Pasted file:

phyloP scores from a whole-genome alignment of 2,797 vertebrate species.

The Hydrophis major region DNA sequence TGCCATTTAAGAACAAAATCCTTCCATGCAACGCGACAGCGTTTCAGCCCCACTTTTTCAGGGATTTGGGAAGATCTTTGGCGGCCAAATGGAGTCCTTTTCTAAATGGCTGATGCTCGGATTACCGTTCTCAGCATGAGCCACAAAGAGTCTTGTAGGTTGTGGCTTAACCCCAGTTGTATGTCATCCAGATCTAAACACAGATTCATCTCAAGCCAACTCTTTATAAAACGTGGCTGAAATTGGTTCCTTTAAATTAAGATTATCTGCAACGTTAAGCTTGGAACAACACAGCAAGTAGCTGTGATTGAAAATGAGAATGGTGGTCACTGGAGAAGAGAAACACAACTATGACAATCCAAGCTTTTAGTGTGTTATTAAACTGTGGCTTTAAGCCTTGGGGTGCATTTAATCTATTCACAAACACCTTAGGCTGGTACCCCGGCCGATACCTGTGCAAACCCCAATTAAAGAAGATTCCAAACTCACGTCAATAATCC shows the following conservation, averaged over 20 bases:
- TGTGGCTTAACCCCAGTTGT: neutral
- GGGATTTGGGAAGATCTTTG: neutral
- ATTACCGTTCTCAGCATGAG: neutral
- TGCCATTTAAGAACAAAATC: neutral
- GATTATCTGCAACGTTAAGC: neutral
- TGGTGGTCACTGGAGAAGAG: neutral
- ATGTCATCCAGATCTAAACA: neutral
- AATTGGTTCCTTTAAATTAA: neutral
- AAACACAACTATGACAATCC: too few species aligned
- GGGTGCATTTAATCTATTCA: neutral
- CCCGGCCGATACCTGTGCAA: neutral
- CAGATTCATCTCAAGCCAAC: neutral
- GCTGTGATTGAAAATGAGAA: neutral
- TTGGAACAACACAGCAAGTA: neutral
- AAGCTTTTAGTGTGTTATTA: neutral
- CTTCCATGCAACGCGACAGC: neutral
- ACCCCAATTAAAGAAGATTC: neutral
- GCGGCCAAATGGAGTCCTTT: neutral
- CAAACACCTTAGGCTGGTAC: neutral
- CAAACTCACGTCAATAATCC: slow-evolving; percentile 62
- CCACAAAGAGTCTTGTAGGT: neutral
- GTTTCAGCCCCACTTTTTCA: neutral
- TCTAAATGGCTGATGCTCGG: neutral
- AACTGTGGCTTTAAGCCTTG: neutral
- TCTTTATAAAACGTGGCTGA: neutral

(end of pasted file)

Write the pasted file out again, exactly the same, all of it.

phyloP scores from a whole-genome alignment of 2,797 vertebrate species.

The Hydrophis major region DNA sequence TGCCATTTAAGAACAAAATCCTTCCATGCAACGCGACAGCGTTTCAGCCCCACTTTTTCAGGGATTTGGGAAGATCTTTGGCGGCCAAATGGAGTCCTTTTCTAAATGGCTGATGCTCGGATTACCGTTCTCAGCATGAGCCACAAAGAGTCTTGTAGGTTGTGGCTTAACCCCAGTTGTATGTCATCCAGATCTAAACACAGATTCATCTCAAGCCAACTCTTTATAAAACGTGGCTGAAATTGGTTCCTTTAAATTAAGATTATCTGCAACGTTAAGCTTGGAACAACACAGCAAGTAGCTGTGATTGAAAATGAGAATGGTGGTCACTGGAGAAGAGAAACACAACTATGACAATCCAAGCTTTTAGTGTGTTATTAAACTGTGGCTTTAAGCCTTGGGGTGCATTTAATCTATTCACAAACACCTTAGGCTGGTACCCCGGCCGATACCTGTGCAAACCCCAATTAAAGAAGATTCCAAACTCACGTCAATAATCC shows the following conservation, averaged over 20 bases:
- TGTGGCTTAACCCCAGTTGT: neutral
- GGGATTTGGGAAGATCTTTG: neutral
- ATTACCGTTCTCAGCATGAG: neutral
- TGCCATTTAAGAACAAAATC: neutral
- GATTATCTGCAACGTTAAGC: neutral
- TGGTGGTCACTGGAGAAGAG: neutral
- ATGTCATCCAGATCTAAACA: neutral
- AATTGGTTCCTTTAAATTAA: neutral
- AAACACAACTATGACAATCC: too few species aligned
- GGGTGCATTTAATCTATTCA: neutral
- CCCGGCCGATACCTGTGCAA: neutral
- CAGATTCATCTCAAGCCAAC: neutral
- GCTGTGATTGAAAATGAGAA: neutral
- TTGGAACAACACAGCAAGTA: neutral
- AAGCTTTTAGTGTGTTATTA: neutral
- CTTCCATGCAACGCGACAGC: neutral
- ACCCCAATTAAAGAAGATTC: neutral
- GCGGCCAAATGGAGTCCTTT: neutral
- CAAACACCTTAGGCTGGTAC: neutral
- CAAACTCACGTCAATAATCC: slow-evolving; percentile 62
- CCACAAAGAGTCTTGTAGGT: neutral
- GTTTCAGCCCCACTTTTTCA: neutral
- TCTAAATGGCTGATGCTCGG: neutral
- AACTGTGGCTTTAAGCCTTG: neutral
- TCTTTATAAAACGTGGCTGA: neutral